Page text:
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"Many ludicrous circumstances attended it. The Dunces (for by this name they were called) held weekly clubs, to consult of hostilities against the author: one wrote a Letter to a great Minister, assuring him Mr. Pope was the greatest enemy the government had; and another bought his image in clay, to execute him in effigy; with which sort of satisfaction the gentlemen were a little comforted.

"Some false editions of the book having an owl in their frontispiece, the true one, to distinguish it, fixed in its stead an ass laden with authors. Then another surreptitious one being printed with the same ass, the new edition in octavo returned for distinction to the owl again. Hence arose a great contest of booksellers against booksellers, and advertisements against advertisements; some recommended the edition of the owl, and others the edition of the ass; by which names they came to be distinguished, to the great honour also of the gentlemen of the 'Dunciad.""

The complete edition of the "Dunciad" was elegantly printed in quarto, by Dodd, 1729, with large Notes, and an Appendix, under the name of Cleland, but written by Pope himself. After enjoying for two years a complete triumph over Horneck, and Rome, and Gildon, and Concanen, and Oldmixon, and the nameless fabricators of the "Popiad," and "Martiniad," he printed, in folio, 1731 (for this was the original title), "An epistle to Richard Earl of Burlington, occasioned by his publishing Palladio's Designs of the Baths, Arches, Theatres, &c. of Ancient Rome."

Adhering to the chronological order in which the "Ethic Epistles" were published, I am next to observe, that there appeared, in 1732, "Of the Use of Riches, an Epistle to the Right Hon. Allen Lord Bathurst," folio.

It was in the year 1732, that, determined to wait in secret the opinion of the public, he published, what he had for eight years at least been revolving in his mind,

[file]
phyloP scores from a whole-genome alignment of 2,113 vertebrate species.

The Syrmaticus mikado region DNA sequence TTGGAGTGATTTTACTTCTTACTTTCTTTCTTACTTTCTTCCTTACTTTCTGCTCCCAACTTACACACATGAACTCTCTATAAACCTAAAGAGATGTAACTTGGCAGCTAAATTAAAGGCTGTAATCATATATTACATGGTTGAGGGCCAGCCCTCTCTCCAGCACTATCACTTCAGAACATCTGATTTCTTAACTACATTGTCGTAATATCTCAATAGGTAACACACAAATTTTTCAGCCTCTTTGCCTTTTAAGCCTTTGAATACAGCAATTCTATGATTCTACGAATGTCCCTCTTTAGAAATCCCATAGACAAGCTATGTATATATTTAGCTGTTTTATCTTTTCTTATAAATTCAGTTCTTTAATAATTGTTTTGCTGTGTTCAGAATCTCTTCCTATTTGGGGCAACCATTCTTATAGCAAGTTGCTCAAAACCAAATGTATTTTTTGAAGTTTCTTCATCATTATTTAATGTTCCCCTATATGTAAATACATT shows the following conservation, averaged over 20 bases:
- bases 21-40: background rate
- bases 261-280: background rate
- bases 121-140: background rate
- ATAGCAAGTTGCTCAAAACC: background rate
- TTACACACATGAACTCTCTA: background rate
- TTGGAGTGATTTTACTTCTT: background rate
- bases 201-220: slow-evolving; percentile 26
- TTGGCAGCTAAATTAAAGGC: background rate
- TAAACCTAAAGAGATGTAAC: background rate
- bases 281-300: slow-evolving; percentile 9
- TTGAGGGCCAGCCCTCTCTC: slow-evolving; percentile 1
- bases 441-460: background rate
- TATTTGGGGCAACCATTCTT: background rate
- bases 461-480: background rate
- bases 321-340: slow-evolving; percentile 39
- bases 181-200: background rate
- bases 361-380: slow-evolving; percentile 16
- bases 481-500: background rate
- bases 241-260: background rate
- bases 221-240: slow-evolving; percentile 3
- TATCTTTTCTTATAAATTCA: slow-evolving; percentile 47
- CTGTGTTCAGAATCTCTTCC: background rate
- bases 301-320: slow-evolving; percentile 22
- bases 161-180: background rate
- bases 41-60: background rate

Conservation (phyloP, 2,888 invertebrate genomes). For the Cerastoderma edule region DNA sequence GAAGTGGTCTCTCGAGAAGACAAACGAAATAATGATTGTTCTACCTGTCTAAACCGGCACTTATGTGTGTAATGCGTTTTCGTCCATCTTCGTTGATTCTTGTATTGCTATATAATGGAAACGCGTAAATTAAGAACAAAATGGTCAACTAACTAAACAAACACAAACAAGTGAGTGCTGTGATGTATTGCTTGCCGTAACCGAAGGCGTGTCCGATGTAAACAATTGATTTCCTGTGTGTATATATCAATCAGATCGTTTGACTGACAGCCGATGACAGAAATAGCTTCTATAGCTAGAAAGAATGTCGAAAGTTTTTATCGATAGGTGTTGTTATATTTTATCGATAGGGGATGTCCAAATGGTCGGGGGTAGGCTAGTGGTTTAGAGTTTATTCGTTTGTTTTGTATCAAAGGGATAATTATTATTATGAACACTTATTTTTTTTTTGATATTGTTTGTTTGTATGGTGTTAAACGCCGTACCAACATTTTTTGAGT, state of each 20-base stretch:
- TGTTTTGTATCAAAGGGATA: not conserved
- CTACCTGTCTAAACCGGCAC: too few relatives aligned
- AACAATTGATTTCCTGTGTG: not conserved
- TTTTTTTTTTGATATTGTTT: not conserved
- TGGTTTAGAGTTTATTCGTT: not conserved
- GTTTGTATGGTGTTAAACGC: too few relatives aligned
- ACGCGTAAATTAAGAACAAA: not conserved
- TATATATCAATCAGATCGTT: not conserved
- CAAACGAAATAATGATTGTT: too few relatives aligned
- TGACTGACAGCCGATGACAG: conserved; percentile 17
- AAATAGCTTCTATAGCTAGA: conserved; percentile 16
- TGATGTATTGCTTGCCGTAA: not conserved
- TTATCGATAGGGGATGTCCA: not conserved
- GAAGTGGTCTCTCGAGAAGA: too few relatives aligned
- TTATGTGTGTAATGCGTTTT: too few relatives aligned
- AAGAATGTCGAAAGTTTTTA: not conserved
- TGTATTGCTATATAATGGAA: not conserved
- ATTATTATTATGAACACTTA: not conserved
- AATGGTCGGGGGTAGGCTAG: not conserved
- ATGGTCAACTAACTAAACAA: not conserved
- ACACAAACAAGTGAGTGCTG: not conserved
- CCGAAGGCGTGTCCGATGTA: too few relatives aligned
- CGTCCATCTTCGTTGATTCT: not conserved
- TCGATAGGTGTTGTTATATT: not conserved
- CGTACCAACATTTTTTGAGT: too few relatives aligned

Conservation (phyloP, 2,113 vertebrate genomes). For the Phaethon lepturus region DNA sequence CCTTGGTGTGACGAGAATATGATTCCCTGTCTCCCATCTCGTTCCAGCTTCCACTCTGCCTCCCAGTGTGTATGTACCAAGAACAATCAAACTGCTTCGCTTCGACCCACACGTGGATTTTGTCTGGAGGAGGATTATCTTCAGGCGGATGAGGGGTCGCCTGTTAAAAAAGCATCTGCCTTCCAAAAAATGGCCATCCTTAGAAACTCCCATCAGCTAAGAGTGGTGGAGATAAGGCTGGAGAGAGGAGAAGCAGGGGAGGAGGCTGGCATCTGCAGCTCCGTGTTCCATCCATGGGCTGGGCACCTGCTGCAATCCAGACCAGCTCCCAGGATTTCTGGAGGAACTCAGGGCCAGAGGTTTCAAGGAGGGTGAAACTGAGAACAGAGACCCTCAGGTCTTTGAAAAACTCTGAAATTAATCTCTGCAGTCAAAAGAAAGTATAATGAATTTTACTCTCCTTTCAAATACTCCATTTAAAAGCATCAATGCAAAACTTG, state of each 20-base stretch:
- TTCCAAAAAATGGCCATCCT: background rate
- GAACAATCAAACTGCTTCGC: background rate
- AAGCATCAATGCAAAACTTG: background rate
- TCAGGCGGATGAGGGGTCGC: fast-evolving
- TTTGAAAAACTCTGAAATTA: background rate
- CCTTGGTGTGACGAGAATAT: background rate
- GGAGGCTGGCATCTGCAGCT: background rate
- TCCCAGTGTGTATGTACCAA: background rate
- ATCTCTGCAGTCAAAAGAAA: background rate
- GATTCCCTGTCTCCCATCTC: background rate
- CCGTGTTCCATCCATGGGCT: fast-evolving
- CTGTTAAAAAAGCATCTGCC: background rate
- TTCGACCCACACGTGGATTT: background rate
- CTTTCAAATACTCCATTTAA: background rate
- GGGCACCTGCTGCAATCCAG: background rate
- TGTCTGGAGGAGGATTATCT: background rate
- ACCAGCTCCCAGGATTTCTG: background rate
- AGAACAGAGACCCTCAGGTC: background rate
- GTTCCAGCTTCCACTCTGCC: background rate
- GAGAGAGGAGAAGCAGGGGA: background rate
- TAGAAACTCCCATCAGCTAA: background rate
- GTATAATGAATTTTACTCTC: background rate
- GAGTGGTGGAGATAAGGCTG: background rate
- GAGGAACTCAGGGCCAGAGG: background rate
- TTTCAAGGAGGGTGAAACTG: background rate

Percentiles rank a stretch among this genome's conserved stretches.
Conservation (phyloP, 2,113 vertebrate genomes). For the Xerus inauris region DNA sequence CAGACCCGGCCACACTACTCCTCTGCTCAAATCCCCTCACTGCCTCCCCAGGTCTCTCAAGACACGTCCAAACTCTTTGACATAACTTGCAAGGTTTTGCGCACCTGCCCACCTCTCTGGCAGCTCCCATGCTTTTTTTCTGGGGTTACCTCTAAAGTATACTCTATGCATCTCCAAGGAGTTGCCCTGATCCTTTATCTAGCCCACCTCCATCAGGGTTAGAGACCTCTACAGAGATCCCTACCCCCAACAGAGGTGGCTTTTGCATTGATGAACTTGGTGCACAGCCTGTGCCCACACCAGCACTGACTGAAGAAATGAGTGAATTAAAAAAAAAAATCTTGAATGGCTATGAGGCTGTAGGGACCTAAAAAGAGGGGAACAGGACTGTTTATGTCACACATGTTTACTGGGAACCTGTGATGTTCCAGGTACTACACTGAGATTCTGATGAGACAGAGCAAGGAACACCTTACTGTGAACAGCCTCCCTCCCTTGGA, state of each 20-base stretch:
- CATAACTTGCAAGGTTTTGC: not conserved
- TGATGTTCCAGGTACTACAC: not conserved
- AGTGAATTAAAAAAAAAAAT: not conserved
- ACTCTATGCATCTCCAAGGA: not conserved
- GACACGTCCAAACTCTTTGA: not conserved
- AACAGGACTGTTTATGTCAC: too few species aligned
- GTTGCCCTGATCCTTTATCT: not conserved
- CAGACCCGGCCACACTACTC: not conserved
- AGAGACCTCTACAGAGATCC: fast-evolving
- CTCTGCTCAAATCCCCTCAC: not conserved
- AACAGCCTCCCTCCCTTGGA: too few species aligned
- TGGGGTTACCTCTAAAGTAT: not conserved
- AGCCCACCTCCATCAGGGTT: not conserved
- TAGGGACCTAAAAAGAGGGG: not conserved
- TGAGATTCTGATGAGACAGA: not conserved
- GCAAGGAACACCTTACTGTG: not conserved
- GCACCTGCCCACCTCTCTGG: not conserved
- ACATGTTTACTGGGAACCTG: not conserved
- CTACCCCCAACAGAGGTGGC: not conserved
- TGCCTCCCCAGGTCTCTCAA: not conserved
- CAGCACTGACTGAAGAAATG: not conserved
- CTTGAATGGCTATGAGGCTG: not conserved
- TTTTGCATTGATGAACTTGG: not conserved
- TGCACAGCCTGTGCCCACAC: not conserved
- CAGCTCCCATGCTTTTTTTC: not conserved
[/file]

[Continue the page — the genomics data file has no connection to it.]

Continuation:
the First Epistle of his "Essay on Man:" the Second followed in the same year; the Third in 1733: and the Fourth in 1734.

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The first specimen of our author's happy and judicious Imitations of Horace, was given, 1733, folio, with this title, The First Satire of the Second book of Horace, imitated in a dialogue between Alexander Pope of Twickenham, in Comm. Midd. Esq. on the one part, and his learned Council on the other."

It was in the year 1734, that the fine Epistle to Dr. Arbuthnot was, according to the first edition in folio, first printed. Afterwards it underwent two material alterations; it was entitled, improperly and fantastically enough, "A Prologue to the Satires;" and its form was changed into that of a Dialogue, in which a man possessed of so much wit, humour, literature, science, and taste, as was Arbuthnot, makes a very indifferent figure, and says little indeed. Pope in this "Epistle," for so I shall continue to call it, has succeeded in what Cowley calls a nice and difficult task, to speak of himself with dignity and grace.

It was succeeded, 1735, by the "Epistle on the Characters of Women,” in an Advertisement to which, he asserted, but in truth was not believed, that no one character was drawn from the life.

Though he did not put his name to the loose Imitation of the Second Satire of Horace, entitled, "Sober Advice from Horace to the Young Gentlemen about Town," printed 1736, yet was he indisputably the Author of it; and suffered his friend Dodsley to publish it as such, in one edition in 12mo; and is in plain terms charged with it by Bolingbroke, in one of his letters.


No less than four of his "Imitations of Horace 99 peared 1737, which, by the artful accommodations of modern sentiments to ancient, by judicious applications